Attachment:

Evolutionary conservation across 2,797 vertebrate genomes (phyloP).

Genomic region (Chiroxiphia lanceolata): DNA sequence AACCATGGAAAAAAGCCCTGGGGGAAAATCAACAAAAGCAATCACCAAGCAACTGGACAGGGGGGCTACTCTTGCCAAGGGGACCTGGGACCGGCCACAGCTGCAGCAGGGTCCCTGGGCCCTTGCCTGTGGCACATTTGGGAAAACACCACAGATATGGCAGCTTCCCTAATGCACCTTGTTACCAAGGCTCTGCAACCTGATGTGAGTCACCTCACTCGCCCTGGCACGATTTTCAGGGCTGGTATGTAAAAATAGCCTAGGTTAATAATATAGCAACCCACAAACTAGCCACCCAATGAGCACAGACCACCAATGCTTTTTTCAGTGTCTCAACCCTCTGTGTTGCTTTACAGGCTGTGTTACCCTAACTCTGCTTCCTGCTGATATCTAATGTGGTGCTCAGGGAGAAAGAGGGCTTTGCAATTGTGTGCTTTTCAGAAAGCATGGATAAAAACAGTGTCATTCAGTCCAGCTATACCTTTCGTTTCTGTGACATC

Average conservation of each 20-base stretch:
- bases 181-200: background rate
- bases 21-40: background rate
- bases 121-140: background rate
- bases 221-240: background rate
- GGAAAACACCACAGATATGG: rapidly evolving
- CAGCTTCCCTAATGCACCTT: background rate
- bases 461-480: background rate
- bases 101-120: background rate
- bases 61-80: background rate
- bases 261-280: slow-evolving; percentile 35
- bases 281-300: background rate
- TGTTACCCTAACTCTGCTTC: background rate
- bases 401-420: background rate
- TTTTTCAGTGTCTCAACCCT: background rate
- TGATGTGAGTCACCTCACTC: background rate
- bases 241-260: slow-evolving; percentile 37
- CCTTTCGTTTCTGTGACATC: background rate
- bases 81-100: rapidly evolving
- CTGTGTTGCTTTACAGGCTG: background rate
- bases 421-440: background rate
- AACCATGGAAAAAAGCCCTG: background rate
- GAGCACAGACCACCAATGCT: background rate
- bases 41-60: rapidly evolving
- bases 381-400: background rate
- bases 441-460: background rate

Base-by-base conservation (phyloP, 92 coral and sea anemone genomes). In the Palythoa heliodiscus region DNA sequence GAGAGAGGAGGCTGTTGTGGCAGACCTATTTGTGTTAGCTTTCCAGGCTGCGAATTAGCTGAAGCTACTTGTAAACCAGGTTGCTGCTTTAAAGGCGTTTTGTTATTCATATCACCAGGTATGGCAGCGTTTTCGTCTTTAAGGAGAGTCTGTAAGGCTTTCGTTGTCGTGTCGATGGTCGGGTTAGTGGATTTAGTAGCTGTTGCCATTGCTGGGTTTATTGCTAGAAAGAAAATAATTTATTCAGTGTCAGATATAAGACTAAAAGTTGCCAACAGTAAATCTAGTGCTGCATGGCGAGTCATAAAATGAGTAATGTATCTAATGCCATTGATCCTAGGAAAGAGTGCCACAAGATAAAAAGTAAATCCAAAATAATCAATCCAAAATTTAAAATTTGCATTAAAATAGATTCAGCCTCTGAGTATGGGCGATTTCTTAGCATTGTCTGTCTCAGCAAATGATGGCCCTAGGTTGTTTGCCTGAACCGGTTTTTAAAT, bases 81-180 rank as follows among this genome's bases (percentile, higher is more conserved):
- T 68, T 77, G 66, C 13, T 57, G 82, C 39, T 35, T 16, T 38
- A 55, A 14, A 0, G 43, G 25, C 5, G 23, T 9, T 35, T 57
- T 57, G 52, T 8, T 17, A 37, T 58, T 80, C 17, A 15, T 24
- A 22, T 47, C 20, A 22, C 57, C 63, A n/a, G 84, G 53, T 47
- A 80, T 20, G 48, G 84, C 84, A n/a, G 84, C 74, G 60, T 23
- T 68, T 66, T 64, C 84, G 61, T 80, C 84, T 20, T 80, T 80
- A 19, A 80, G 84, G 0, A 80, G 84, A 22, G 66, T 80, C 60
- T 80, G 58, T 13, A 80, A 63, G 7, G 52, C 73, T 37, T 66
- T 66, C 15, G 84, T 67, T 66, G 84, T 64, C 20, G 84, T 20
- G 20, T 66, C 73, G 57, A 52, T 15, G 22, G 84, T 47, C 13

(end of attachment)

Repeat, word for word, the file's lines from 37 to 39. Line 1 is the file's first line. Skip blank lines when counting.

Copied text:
- T 80, G 58, T 13, A 80, A 63, G 7, G 52, C 73, T 37, T 66
- T 66, C 15, G 84, T 67, T 66, G 84, T 64, C 20, G 84, T 20
- G 20, T 66, C 73, G 57, A 52, T 15, G 22, G 84, T 47, C 13